By August of the same year, Shaye was furiously back-pedalling after a series of very serious flops for New Line saying “I really respect and admire Peter and would love for him to be creatively involved in some way in The Hobbit.” The following month New Line was fined $125,000 for not providing the requested accounting documents.

On December 16, 2007 – New Line announced that Jackson would be executive producer of the Hobbit and its sequel. New Line and MGM would co-finance the film and MGM would distribute via 20th Century Fox ( an unprecedented deal with a major studio proving, unsurprisingly, how far the stock of Tolkien material had gone up). Each film budgeted to cost $150 million, almost $60 million more than each of the original LOTR trilogy.

Jackson at the time, made it clear that he chose not to direct as he would have been unsatisfying to compete with his previous films. So in February 2008, much to the disappointment of the viewing public and scores of fans around the world, Peter Jackson bowed out of heading the two final installments of the Tolkien canon.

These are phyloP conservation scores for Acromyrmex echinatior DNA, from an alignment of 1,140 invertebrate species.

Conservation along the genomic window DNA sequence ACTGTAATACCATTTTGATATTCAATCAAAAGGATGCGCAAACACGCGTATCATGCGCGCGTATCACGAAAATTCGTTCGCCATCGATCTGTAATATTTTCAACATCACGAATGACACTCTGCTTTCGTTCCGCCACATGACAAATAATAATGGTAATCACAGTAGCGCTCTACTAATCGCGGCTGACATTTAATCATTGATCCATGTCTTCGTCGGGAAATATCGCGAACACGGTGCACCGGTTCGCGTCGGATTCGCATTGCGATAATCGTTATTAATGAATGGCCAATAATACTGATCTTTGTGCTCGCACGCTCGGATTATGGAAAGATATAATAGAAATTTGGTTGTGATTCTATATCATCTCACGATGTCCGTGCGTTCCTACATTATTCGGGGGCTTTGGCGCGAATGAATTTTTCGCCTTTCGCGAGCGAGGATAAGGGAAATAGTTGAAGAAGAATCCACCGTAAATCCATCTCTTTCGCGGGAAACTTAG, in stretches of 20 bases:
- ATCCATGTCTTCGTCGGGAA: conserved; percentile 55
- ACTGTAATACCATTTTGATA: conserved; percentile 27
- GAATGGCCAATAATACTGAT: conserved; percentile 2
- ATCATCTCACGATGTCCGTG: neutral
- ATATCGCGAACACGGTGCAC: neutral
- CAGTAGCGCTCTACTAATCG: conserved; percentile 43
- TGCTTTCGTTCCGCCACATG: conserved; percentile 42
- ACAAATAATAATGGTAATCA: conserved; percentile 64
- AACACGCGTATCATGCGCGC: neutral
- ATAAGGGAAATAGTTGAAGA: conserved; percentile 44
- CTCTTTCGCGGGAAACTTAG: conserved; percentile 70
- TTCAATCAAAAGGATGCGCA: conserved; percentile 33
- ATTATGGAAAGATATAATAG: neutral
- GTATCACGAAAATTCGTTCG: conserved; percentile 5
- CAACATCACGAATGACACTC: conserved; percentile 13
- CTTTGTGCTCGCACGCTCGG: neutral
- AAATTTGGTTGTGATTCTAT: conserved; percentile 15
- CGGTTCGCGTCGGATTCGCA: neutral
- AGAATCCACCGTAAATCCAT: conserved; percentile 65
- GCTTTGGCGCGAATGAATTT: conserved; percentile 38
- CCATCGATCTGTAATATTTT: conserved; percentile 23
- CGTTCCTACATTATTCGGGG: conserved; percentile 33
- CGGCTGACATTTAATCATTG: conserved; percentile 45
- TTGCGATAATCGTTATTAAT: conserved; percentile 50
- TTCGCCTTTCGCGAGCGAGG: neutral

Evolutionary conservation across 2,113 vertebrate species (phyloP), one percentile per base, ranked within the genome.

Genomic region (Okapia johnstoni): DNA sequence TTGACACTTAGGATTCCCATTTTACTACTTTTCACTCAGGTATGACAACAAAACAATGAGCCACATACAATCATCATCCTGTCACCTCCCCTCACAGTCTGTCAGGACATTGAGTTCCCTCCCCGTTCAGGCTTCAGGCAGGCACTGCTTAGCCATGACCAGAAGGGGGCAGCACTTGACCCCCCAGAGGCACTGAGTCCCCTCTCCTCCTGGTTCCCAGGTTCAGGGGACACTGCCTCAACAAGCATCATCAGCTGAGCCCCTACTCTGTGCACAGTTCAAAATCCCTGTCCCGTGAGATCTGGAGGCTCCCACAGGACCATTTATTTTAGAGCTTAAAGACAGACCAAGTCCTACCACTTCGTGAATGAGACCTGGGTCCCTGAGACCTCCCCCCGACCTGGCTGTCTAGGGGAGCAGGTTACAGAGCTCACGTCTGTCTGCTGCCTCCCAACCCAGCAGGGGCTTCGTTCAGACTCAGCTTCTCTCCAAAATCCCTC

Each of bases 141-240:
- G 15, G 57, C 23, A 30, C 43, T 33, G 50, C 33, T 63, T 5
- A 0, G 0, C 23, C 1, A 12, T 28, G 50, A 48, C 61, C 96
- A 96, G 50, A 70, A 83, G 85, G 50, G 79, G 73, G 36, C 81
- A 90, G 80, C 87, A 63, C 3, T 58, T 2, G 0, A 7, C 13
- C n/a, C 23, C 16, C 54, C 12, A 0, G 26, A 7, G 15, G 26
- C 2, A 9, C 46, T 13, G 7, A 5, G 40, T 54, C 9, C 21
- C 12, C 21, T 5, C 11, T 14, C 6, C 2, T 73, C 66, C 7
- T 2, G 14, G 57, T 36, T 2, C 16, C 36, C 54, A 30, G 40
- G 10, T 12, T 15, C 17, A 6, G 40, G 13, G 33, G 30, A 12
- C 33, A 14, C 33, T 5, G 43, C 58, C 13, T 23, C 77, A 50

Guillermo Del Toro was confirmed as Director in April 2008, following working with Jackson on the shelved Halo film project some time before. Jackson remained heavily involved, video conferencing with Del Toro, Philippa Boyens and Fran Walsh to complete the script.

Jackson announced that the scripting for the Hobbit would not be finished until early 2010, with scripting days rolling on for 12 hours at a time. Jackson, tellingly had kept the Rivendell scale model and the Bag End set live for the Hobbit in the intervening years, using Bag End as a guest house (seriously, orderly queue starts here!) Guillermo was quoting as saying that every week, they were discovering new things about the script and it was becoming clear that development was taking significantly longer than anticipated.